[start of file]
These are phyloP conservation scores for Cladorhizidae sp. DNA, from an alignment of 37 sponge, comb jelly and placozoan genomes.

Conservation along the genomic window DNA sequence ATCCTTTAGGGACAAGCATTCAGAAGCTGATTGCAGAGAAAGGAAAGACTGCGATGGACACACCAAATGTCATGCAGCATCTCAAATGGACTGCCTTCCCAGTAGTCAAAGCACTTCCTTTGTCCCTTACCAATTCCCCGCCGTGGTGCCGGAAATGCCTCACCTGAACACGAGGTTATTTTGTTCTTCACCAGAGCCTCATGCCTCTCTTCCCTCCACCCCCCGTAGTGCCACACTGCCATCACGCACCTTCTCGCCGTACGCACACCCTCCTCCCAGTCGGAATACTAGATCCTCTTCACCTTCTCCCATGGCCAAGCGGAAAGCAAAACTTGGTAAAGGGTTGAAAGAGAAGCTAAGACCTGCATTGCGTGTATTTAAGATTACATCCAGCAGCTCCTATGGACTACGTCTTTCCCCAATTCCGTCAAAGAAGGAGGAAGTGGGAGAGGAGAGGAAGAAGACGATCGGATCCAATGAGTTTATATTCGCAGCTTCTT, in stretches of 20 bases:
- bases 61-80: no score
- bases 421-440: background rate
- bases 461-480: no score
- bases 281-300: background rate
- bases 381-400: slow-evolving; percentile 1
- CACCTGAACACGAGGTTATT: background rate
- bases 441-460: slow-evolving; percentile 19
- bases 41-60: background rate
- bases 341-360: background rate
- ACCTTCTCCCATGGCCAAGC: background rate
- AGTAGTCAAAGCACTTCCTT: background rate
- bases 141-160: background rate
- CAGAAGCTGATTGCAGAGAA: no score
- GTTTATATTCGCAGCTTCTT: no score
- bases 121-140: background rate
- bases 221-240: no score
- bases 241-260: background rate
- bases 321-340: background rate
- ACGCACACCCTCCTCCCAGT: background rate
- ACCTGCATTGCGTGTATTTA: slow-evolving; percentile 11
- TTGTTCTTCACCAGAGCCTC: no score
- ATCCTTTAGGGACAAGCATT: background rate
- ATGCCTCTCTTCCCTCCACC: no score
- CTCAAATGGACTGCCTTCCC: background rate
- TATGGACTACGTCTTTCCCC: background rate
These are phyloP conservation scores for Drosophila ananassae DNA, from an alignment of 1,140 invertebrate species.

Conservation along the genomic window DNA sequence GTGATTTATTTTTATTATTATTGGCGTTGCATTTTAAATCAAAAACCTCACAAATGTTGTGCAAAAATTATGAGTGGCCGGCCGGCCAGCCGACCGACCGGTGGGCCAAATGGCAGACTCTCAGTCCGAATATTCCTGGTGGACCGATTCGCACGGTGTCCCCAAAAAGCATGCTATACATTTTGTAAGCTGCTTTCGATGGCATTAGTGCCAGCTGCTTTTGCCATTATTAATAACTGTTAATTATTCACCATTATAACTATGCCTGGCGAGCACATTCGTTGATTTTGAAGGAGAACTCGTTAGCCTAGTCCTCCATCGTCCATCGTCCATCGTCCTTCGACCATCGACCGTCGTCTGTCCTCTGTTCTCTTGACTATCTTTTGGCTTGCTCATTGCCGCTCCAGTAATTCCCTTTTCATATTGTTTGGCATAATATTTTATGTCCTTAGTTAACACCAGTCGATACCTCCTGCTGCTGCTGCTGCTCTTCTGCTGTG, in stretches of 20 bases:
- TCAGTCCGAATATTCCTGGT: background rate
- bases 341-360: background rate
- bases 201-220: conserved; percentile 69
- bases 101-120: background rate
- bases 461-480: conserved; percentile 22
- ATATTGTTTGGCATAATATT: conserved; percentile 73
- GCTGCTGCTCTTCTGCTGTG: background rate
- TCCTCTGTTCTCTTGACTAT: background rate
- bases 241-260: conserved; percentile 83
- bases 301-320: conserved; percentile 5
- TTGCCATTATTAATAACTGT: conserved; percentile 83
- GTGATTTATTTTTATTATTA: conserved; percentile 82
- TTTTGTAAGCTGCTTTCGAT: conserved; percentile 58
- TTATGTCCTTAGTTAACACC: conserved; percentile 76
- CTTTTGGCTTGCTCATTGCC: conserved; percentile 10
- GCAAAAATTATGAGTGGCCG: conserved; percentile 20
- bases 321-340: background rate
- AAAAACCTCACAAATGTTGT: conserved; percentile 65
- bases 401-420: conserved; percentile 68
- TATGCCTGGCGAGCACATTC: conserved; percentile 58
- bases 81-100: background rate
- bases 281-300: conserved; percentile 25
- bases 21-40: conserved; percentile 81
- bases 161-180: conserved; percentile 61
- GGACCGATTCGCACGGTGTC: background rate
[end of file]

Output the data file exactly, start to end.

These are phyloP conservation scores for Cladorhizidae sp. DNA, from an alignment of 37 sponge, comb jelly and placozoan genomes.

Conservation along the genomic window DNA sequence ATCCTTTAGGGACAAGCATTCAGAAGCTGATTGCAGAGAAAGGAAAGACTGCGATGGACACACCAAATGTCATGCAGCATCTCAAATGGACTGCCTTCCCAGTAGTCAAAGCACTTCCTTTGTCCCTTACCAATTCCCCGCCGTGGTGCCGGAAATGCCTCACCTGAACACGAGGTTATTTTGTTCTTCACCAGAGCCTCATGCCTCTCTTCCCTCCACCCCCCGTAGTGCCACACTGCCATCACGCACCTTCTCGCCGTACGCACACCCTCCTCCCAGTCGGAATACTAGATCCTCTTCACCTTCTCCCATGGCCAAGCGGAAAGCAAAACTTGGTAAAGGGTTGAAAGAGAAGCTAAGACCTGCATTGCGTGTATTTAAGATTACATCCAGCAGCTCCTATGGACTACGTCTTTCCCCAATTCCGTCAAAGAAGGAGGAAGTGGGAGAGGAGAGGAAGAAGACGATCGGATCCAATGAGTTTATATTCGCAGCTTCTT, in stretches of 20 bases:
- bases 61-80: no score
- bases 421-440: background rate
- bases 461-480: no score
- bases 281-300: background rate
- bases 381-400: slow-evolving; percentile 1
- CACCTGAACACGAGGTTATT: background rate
- bases 441-460: slow-evolving; percentile 19
- bases 41-60: background rate
- bases 341-360: background rate
- ACCTTCTCCCATGGCCAAGC: background rate
- AGTAGTCAAAGCACTTCCTT: background rate
- bases 141-160: background rate
- CAGAAGCTGATTGCAGAGAA: no score
- GTTTATATTCGCAGCTTCTT: no score
- bases 121-140: background rate
- bases 221-240: no score
- bases 241-260: background rate
- bases 321-340: background rate
- ACGCACACCCTCCTCCCAGT: background rate
- ACCTGCATTGCGTGTATTTA: slow-evolving; percentile 11
- TTGTTCTTCACCAGAGCCTC: no score
- ATCCTTTAGGGACAAGCATT: background rate
- ATGCCTCTCTTCCCTCCACC: no score
- CTCAAATGGACTGCCTTCCC: background rate
- TATGGACTACGTCTTTCCCC: background rate
These are phyloP conservation scores for Drosophila ananassae DNA, from an alignment of 1,140 invertebrate species.

Conservation along the genomic window DNA sequence GTGATTTATTTTTATTATTATTGGCGTTGCATTTTAAATCAAAAACCTCACAAATGTTGTGCAAAAATTATGAGTGGCCGGCCGGCCAGCCGACCGACCGGTGGGCCAAATGGCAGACTCTCAGTCCGAATATTCCTGGTGGACCGATTCGCACGGTGTCCCCAAAAAGCATGCTATACATTTTGTAAGCTGCTTTCGATGGCATTAGTGCCAGCTGCTTTTGCCATTATTAATAACTGTTAATTATTCACCATTATAACTATGCCTGGCGAGCACATTCGTTGATTTTGAAGGAGAACTCGTTAGCCTAGTCCTCCATCGTCCATCGTCCATCGTCCTTCGACCATCGACCGTCGTCTGTCCTCTGTTCTCTTGACTATCTTTTGGCTTGCTCATTGCCGCTCCAGTAATTCCCTTTTCATATTGTTTGGCATAATATTTTATGTCCTTAGTTAACACCAGTCGATACCTCCTGCTGCTGCTGCTGCTCTTCTGCTGTG, in stretches of 20 bases:
- TCAGTCCGAATATTCCTGGT: background rate
- bases 341-360: background rate
- bases 201-220: conserved; percentile 69
- bases 101-120: background rate
- bases 461-480: conserved; percentile 22
- ATATTGTTTGGCATAATATT: conserved; percentile 73
- GCTGCTGCTCTTCTGCTGTG: background rate
- TCCTCTGTTCTCTTGACTAT: background rate
- bases 241-260: conserved; percentile 83
- bases 301-320: conserved; percentile 5
- TTGCCATTATTAATAACTGT: conserved; percentile 83
- GTGATTTATTTTTATTATTA: conserved; percentile 82
- TTTTGTAAGCTGCTTTCGAT: conserved; percentile 58
- TTATGTCCTTAGTTAACACC: conserved; percentile 76
- CTTTTGGCTTGCTCATTGCC: conserved; percentile 10
- GCAAAAATTATGAGTGGCCG: conserved; percentile 20
- bases 321-340: background rate
- AAAAACCTCACAAATGTTGT: conserved; percentile 65
- bases 401-420: conserved; percentile 68
- TATGCCTGGCGAGCACATTC: conserved; percentile 58
- bases 81-100: background rate
- bases 281-300: conserved; percentile 25
- bases 21-40: conserved; percentile 81
- bases 161-180: conserved; percentile 61
- GGACCGATTCGCACGGTGTC: background rate